50th District Update: January 19
Senator McCann sponsors a new measure that would bring high-speed Internet access to rural school districts, the Illinois State Board of Education (ISBE) informed members of the Senate Republican caucus this week that implementation of the state’s new school funding law will occur; and a new proposal would give Illinois motorists the option to register their vehicles for more than one year.
McCann continues push to bring high-speed internet to rural areas
New legislation sponsored by Senator McCann would offer significant help to schools struggling with unreliable and slow internet.
“Too many of our schools are unable to obtain reliable, high-speed internet access, leaving their schools on the wrong side of a digital education divide,” said Senator McCann. “This legislation is a promise to students that we will do everything in our power to make sure they have access to the tools they need to succeed.”
The bipartisan plan was introduced at Capitol press conference by chief sponsors McCann and Senators Andy Manar (D-Bunker Hill) and Jennifer Bertino-Tarrant (D-Shorewood). The plan sets $16.3 million aside from the School Infrastructure Fund for the expansion of high-speed internet to rural schools and school infrastructure costs related to the expansion. The legislation would qualify the state for funding matched three to one by the federal government. Cost estimates show that adding broadband to rural schools could cost from $75,000 to more than $400,000 per school.
“We can’t expect our children to compete for jobs in a 21st century workforce with a 20th century education,” said Senator McCann. “All students should have an accessible on-ramp to the information super highway.”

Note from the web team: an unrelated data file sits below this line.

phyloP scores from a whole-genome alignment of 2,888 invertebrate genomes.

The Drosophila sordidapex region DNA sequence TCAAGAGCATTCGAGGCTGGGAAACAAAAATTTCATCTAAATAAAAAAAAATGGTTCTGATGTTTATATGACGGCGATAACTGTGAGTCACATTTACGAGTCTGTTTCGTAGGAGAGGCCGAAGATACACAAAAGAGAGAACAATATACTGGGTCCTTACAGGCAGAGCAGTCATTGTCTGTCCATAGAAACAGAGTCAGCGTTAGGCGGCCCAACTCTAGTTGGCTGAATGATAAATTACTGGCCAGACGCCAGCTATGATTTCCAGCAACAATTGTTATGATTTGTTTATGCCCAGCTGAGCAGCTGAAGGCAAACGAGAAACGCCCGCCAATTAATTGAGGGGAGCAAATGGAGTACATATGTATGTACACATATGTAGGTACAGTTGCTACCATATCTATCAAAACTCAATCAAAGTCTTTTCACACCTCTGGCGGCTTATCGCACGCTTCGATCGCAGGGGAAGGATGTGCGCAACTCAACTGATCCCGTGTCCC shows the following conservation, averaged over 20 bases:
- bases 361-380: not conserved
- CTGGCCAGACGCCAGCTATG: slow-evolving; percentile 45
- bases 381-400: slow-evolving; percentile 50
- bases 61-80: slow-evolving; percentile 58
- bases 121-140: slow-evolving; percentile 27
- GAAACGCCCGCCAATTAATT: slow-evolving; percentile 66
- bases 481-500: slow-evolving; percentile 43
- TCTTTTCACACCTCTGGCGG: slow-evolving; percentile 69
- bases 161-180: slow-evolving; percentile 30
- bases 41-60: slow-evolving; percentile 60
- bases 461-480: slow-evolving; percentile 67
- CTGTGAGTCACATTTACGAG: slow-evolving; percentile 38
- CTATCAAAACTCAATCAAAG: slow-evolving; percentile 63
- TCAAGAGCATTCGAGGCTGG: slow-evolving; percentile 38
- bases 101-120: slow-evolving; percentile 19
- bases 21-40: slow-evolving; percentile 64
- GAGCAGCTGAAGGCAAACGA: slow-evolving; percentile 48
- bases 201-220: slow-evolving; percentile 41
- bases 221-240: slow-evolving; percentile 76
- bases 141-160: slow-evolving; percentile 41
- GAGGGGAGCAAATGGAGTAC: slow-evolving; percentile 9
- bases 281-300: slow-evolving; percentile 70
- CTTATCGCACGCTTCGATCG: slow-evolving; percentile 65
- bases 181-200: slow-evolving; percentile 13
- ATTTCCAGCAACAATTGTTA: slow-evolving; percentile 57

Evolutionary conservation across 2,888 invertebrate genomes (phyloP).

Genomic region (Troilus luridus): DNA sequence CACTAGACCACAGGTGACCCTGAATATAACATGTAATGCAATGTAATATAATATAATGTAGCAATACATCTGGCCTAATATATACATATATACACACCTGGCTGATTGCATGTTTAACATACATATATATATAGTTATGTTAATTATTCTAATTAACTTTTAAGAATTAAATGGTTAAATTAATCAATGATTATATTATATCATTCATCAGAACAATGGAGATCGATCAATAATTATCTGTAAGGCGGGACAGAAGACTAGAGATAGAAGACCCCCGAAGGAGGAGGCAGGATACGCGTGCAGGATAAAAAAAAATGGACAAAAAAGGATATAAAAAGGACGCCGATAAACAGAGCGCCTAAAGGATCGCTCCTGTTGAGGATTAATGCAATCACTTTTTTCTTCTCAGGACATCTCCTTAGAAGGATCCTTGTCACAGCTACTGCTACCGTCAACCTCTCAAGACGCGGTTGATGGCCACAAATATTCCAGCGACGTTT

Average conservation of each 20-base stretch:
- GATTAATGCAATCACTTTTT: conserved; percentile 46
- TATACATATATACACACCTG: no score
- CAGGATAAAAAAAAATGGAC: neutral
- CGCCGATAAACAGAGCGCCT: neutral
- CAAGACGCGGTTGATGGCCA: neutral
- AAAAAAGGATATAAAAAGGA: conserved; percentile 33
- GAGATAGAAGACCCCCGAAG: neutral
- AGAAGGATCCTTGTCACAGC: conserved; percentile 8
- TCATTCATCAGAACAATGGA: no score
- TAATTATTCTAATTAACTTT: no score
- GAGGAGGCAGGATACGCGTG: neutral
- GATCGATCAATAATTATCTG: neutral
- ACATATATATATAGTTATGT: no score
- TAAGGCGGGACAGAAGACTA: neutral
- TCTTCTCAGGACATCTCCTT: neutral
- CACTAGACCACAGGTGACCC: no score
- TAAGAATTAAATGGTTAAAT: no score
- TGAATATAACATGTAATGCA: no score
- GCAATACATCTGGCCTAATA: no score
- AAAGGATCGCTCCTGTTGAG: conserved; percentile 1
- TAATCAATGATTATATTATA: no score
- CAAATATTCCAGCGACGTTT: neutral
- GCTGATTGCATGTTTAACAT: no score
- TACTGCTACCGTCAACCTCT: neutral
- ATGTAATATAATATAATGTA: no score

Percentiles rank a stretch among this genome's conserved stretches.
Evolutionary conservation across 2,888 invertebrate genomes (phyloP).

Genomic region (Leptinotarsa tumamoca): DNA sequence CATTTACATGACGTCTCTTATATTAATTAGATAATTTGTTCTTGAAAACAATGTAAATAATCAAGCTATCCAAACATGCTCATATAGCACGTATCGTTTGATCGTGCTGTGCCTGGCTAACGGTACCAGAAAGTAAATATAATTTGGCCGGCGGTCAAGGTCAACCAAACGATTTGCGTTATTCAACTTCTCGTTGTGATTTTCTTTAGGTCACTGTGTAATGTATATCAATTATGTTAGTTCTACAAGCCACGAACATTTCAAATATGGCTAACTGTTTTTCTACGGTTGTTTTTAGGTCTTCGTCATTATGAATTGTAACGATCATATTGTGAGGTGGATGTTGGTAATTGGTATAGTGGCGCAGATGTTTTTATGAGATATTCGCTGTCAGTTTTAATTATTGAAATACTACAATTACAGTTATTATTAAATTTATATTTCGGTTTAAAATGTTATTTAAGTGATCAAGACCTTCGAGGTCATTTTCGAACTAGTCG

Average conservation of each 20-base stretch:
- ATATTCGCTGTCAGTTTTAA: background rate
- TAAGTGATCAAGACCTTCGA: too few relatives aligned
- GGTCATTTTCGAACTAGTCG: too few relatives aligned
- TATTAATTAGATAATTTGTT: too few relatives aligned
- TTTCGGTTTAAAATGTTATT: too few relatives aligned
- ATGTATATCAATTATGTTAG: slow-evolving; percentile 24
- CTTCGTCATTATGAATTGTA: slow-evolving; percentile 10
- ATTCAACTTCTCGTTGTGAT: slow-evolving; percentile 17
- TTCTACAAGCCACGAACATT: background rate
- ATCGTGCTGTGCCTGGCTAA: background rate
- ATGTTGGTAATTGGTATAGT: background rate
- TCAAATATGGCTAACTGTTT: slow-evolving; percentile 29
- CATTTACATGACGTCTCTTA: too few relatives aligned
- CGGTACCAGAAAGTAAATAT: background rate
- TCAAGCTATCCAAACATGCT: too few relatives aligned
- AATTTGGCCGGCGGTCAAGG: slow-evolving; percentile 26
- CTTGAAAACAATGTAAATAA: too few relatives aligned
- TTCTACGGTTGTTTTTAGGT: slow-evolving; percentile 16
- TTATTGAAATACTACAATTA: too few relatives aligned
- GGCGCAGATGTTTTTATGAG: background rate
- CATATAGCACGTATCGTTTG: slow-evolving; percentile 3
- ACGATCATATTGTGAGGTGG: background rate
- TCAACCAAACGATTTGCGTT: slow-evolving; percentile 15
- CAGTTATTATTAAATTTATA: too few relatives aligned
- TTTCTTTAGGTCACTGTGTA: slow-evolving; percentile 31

The legislation is part of larger push from Senator McCann to make high-speed internet accessible to schools, families and businesses in rural areas. He is also the sponsor of legislation that would increase the standards for current rural internet providers.
“The internet is how information flows in today’s world, whether it be for educational purposes or commerce,” said Senator McCann. “”Fast, reliable broadband is a major part of the infrastructure that we rely on to improve our communities. Schools need it for curriculum, businesses rely on it to conduct transactions, just as an adult taking classes at their local college needs access to help them improve their chances for future employment.”
Most schools do better under new school funding reform law
Last summer, Illinois lawmakers passed, and the Governor signed, an historic, school funding law. Then, during the fall veto session, the General Assembly passed a trailer bill (Senate Bill 444) making two technical changes dealing with how Equalized Assessed Valuation (EAV) is calculated in the new school funding formula. The trailer bill advanced so the modeling done by the Illinois State Board of Education (ISBE) for the new formula matched up with school funding law.
This is unprecedented in terms of school funding, where typically lawmakers get a model of the bill as it was enacted, rather than changing the enacted bill to match the modeling.
Unfortunately, ISBE pointed out the discrepancy too late. However, as it turns out, Illinois school districts fare much better under current law than they would under Senate Bill 444. It is also important that ISBE has noted that “implementation of the new funding law will occur regardless of Senate Bill 444” and they will “allocate tier funding based on the law as written.”
Measure would extend vehicle stickers beyond one year
Illinois motorists would have the option to register their vehicles for more than one year at a time under Senate Bill 2293, which would allow motorists, beginning in 2020, to register their vehicles for one or two years. It would also allow those who purchase a new vehicle to register their vehicle for one, two, or five years. The price per year would be the same but an individual would be able to pay it up front and not have to change their sticker every year.